Posted by Larry Jones on Jan 30, 2018 9:00:00 AM


A Brain is a Terrible Thing to Waste

Should your child go to college?

My parents were part of the "greatest generation." Dad was a veteran of WWII (and not happy about it. He was on the verge of being called up from a minor league baseball team to play in the majors when Uncle Sam summoned him instead...) and came home in 1945 to a world finally at peace. In those days, a college education was considered a sure ticket to success. That's not so much the case today. It really depends on your field of study as to what your opportunities will be, and many college graduates come into the workforce only to discover that it's very difficult to find employment using their particular field of study. Many skilled trades pay as much or more as could be earned with a degree. I'm of the opinion that college isn't for everybody, and many are in college who shouldn't be.

Nevertheless, most parents have the hope that their little angel or angel-ette will one day discover the cure for cancer, bring about world peace, or colonize Mars, and to do that, they're going to need to attend college. 

And so the next question is: how are we going to pay for it?

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Topics: Case Studies, College Planning

Long Term Care vs Your Way of Life

Posted by Larry Jones on Jan 25, 2018 9:30:00 AM


Risk Tolerance and Common Sense

My experience as a financial planner has brought me into contact with almost every type of personality. When it comes to the subject of risk tolerance, folks have many different ways of evaluating what they think risk exactly is. Some people don't consider putting their entire portfolio into third-world currencies risky, while others wouldn't go near Wall Street with a dime. If you've been around this blog long enough you've heard my rants on investment risk and not taking more than you need to in order to achieve your desired results. That's why I always attempt to quantify for my clients exactly how much risk they are being exposed to.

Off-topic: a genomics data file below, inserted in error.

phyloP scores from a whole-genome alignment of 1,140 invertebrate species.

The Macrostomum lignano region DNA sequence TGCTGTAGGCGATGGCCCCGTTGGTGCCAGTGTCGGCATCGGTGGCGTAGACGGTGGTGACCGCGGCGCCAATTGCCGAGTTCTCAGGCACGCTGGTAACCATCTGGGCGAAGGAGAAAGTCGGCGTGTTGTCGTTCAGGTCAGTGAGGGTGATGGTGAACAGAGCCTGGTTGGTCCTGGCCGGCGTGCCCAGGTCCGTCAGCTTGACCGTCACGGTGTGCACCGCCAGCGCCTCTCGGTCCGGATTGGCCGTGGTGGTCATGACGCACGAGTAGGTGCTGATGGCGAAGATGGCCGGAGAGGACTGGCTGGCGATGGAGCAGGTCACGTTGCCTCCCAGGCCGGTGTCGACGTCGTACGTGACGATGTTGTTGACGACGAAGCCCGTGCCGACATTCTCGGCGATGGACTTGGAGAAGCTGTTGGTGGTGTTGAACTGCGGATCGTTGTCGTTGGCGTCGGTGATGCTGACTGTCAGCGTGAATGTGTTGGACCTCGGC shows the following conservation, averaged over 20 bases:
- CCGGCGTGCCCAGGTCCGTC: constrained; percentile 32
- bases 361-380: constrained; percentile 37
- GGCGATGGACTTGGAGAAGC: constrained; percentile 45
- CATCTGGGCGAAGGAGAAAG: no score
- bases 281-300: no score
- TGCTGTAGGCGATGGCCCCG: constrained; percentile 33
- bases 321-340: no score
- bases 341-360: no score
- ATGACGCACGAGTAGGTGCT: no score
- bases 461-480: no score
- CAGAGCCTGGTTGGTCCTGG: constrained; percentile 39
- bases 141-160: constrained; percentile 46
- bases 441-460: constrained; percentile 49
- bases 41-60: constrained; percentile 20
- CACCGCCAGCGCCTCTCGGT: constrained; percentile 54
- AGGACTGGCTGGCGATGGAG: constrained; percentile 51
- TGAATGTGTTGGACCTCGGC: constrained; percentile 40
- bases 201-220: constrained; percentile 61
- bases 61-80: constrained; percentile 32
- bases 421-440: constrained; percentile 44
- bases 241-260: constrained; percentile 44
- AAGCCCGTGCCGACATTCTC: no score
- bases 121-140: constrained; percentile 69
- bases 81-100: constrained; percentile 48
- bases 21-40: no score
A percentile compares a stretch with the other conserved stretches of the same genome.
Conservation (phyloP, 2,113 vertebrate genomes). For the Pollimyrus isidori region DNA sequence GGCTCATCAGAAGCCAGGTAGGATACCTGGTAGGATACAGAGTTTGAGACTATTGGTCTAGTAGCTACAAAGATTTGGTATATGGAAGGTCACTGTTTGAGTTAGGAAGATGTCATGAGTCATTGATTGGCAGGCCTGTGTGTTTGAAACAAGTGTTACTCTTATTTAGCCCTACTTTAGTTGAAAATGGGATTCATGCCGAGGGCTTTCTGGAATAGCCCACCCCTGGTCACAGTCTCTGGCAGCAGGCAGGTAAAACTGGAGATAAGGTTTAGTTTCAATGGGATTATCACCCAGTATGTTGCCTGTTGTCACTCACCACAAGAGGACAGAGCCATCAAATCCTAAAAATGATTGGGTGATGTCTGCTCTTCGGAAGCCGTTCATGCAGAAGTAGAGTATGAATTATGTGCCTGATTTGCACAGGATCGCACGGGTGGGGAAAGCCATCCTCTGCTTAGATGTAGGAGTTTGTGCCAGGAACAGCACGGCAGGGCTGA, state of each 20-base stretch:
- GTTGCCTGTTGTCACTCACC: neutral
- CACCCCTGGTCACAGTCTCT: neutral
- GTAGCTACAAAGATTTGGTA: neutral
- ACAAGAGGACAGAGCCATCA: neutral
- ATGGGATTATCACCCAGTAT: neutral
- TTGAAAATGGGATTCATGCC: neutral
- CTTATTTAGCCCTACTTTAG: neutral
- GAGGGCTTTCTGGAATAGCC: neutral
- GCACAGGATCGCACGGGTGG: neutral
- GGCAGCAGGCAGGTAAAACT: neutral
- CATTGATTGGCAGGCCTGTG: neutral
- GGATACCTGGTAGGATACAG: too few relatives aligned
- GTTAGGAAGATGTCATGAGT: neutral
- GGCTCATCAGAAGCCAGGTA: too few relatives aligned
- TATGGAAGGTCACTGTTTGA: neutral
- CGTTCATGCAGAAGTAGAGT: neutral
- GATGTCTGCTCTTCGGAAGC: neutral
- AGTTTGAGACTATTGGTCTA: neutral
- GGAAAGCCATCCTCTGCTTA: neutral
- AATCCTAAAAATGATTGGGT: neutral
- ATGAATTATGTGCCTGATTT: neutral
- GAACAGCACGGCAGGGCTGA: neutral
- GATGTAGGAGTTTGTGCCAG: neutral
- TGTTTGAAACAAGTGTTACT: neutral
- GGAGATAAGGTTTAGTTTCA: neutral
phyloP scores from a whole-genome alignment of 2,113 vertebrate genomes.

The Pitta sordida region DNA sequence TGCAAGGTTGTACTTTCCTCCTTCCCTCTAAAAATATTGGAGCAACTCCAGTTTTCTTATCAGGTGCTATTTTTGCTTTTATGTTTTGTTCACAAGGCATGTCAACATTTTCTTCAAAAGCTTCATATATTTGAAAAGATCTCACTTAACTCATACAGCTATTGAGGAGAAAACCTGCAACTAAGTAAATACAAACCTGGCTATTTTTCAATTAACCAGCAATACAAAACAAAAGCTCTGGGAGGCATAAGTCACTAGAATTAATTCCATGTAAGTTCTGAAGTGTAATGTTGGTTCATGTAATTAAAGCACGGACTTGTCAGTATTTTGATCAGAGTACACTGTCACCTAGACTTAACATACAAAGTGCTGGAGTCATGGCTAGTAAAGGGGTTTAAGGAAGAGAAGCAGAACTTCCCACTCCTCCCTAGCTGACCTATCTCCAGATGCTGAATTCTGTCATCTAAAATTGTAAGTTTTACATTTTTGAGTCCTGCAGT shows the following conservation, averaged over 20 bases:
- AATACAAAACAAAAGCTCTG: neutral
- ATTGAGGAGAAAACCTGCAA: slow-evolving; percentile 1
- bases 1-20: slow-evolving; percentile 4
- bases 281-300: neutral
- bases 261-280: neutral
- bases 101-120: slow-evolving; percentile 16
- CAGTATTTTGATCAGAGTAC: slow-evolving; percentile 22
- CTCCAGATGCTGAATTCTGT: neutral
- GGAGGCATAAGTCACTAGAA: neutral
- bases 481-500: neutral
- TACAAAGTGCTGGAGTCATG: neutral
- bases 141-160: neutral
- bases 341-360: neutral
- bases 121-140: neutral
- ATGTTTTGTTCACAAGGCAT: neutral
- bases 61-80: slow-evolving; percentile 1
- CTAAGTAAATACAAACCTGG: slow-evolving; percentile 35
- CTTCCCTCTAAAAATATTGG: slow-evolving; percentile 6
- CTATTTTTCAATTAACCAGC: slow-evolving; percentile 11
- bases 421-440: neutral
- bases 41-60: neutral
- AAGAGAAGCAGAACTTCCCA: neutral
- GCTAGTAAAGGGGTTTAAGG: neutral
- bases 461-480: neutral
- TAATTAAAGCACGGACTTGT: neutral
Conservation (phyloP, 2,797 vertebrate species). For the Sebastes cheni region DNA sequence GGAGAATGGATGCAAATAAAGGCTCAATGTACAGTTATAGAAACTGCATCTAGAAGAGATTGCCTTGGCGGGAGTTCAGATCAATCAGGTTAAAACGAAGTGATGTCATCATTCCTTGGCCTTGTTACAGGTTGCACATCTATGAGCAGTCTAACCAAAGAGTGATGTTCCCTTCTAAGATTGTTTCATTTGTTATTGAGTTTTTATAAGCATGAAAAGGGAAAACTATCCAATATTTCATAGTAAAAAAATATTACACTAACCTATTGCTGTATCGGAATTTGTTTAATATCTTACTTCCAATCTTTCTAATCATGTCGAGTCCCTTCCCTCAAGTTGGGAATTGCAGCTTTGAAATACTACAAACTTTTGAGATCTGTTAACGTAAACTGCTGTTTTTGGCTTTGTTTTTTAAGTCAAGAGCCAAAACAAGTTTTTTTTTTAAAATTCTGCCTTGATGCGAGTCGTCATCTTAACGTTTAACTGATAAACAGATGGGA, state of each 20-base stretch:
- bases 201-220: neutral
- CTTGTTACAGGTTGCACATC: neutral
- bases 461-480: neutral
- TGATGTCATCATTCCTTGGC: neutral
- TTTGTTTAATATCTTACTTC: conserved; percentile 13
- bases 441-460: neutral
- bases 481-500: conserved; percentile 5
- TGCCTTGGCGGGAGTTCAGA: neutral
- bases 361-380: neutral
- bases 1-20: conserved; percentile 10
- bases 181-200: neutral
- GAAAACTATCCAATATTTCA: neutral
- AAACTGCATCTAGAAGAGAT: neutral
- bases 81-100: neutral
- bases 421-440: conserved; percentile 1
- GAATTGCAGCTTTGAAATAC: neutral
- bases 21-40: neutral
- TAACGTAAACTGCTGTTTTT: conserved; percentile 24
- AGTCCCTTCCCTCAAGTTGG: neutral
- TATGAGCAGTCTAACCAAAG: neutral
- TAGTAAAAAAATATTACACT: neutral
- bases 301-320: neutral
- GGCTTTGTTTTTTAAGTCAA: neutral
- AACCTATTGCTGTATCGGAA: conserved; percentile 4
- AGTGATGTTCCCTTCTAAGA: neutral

There seems to be one subject that is greatly ignored in the financial plans of many people. That subject is how a long term care event will affect your portfolio, and indeed, even your very lifestyle, as well as your family's. When that bubble breaks loose in your bloodstream it can very well rock everyone's world that you are close to. How is it that we give so much thought to the risk in our portfolio, which is internal, and so little to what is perhaps a much greater risk, which is external, and much more likely to happen? In my opinion, this subject needs to be discussed by any reputable planner with his client. Anything else, in my opinion, is gross negligence.

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Topics: Long Term Care

Investment Risk: How Much Should You Tolerate?

Posted by Larry Jones on Jan 23, 2018 9:30:00 AM

Are You a Risk-Taker?

Mr. Allen is the CEO of a large manufacturing firm, which has done very well over the last ten years. Lately, in considering expansion plans, it was brought to his attention that an attractive opportunity was available in another country for the location of the new plant. Labor costs would be much lower, and access to raw materials was also easier there, and he could count on a much higher return on investment.

On the other hand, this particular country has a history of political instability. In fact, powerful factions in this country were actively working toward political revolution and a committment to nationalizing all industry inside it's borders, effectively taking over all foreign investments.

Should he locate the new plant in this country? How will Mr. Allen decide?

How about you? What would you do?

The answer you'd give reveals a lot about your personal attitudes toward taking risk.

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Topics: investment risk

What you don't know can hurt you!

As a fiduciary I am required to always act in your best interests, and as a professional planner, it's my job to be familiar with all types of possible solutions and financial vehicles. In short, I have no interest in selling any particular product or any affiliation with a particular company. I work for my clients.

Are you:

  • concerned that your tax bill is too high?
  • tired of watching your nest egg decline by significant amounts every 5-7 years?
  • wishing you could find more free time?
  • looking for ways to help protect yourself against litigation that could destroy all you have worked for?
  • worried that Uncle Sam is going to enjoy your retirement more than you are?

If any of the above describes you and you'd like to get a question answered then just click the button below and we'll be in touch.

Let's Meet!

p.s. we have the ability to meet virtually regardless of your location! Give us a shout!